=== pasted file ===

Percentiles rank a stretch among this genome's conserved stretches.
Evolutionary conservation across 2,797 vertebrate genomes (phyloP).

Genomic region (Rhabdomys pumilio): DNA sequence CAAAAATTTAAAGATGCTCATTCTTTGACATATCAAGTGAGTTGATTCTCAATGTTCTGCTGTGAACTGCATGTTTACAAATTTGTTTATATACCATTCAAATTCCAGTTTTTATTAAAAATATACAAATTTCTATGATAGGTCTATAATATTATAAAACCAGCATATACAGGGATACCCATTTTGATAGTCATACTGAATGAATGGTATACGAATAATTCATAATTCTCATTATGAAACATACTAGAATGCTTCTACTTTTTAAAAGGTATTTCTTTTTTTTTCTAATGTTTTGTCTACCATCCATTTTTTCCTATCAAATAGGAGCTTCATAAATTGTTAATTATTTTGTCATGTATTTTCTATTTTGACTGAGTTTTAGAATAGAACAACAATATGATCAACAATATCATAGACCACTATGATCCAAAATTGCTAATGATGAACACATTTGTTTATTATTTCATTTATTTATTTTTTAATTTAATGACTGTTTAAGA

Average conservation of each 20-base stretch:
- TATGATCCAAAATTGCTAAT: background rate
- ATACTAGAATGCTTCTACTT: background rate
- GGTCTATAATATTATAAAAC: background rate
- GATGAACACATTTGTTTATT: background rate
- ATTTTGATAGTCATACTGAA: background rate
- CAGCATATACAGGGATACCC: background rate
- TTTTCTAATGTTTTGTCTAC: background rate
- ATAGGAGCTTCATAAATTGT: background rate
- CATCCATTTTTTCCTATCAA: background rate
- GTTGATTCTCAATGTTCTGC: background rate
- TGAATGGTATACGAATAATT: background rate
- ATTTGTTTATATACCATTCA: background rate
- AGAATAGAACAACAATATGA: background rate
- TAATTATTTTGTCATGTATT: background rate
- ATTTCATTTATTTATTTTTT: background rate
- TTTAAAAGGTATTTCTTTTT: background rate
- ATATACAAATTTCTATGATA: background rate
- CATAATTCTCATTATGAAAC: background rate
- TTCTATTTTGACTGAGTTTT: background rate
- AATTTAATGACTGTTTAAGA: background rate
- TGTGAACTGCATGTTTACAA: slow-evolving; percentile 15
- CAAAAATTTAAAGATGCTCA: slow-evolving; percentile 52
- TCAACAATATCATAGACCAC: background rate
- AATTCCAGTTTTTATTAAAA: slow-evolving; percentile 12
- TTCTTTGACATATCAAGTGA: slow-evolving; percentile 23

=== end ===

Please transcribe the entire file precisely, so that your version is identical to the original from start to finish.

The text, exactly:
Percentiles rank a stretch among this genome's conserved stretches.
Evolutionary conservation across 2,797 vertebrate genomes (phyloP).

Genomic region (Rhabdomys pumilio): DNA sequence CAAAAATTTAAAGATGCTCATTCTTTGACATATCAAGTGAGTTGATTCTCAATGTTCTGCTGTGAACTGCATGTTTACAAATTTGTTTATATACCATTCAAATTCCAGTTTTTATTAAAAATATACAAATTTCTATGATAGGTCTATAATATTATAAAACCAGCATATACAGGGATACCCATTTTGATAGTCATACTGAATGAATGGTATACGAATAATTCATAATTCTCATTATGAAACATACTAGAATGCTTCTACTTTTTAAAAGGTATTTCTTTTTTTTTCTAATGTTTTGTCTACCATCCATTTTTTCCTATCAAATAGGAGCTTCATAAATTGTTAATTATTTTGTCATGTATTTTCTATTTTGACTGAGTTTTAGAATAGAACAACAATATGATCAACAATATCATAGACCACTATGATCCAAAATTGCTAATGATGAACACATTTGTTTATTATTTCATTTATTTATTTTTTAATTTAATGACTGTTTAAGA

Average conservation of each 20-base stretch:
- TATGATCCAAAATTGCTAAT: background rate
- ATACTAGAATGCTTCTACTT: background rate
- GGTCTATAATATTATAAAAC: background rate
- GATGAACACATTTGTTTATT: background rate
- ATTTTGATAGTCATACTGAA: background rate
- CAGCATATACAGGGATACCC: background rate
- TTTTCTAATGTTTTGTCTAC: background rate
- ATAGGAGCTTCATAAATTGT: background rate
- CATCCATTTTTTCCTATCAA: background rate
- GTTGATTCTCAATGTTCTGC: background rate
- TGAATGGTATACGAATAATT: background rate
- ATTTGTTTATATACCATTCA: background rate
- AGAATAGAACAACAATATGA: background rate
- TAATTATTTTGTCATGTATT: background rate
- ATTTCATTTATTTATTTTTT: background rate
- TTTAAAAGGTATTTCTTTTT: background rate
- ATATACAAATTTCTATGATA: background rate
- CATAATTCTCATTATGAAAC: background rate
- TTCTATTTTGACTGAGTTTT: background rate
- AATTTAATGACTGTTTAAGA: background rate
- TGTGAACTGCATGTTTACAA: slow-evolving; percentile 15
- CAAAAATTTAAAGATGCTCA: slow-evolving; percentile 52
- TCAACAATATCATAGACCAC: background rate
- AATTCCAGTTTTTATTAAAA: slow-evolving; percentile 12
- TTCTTTGACATATCAAGTGA: slow-evolving; percentile 23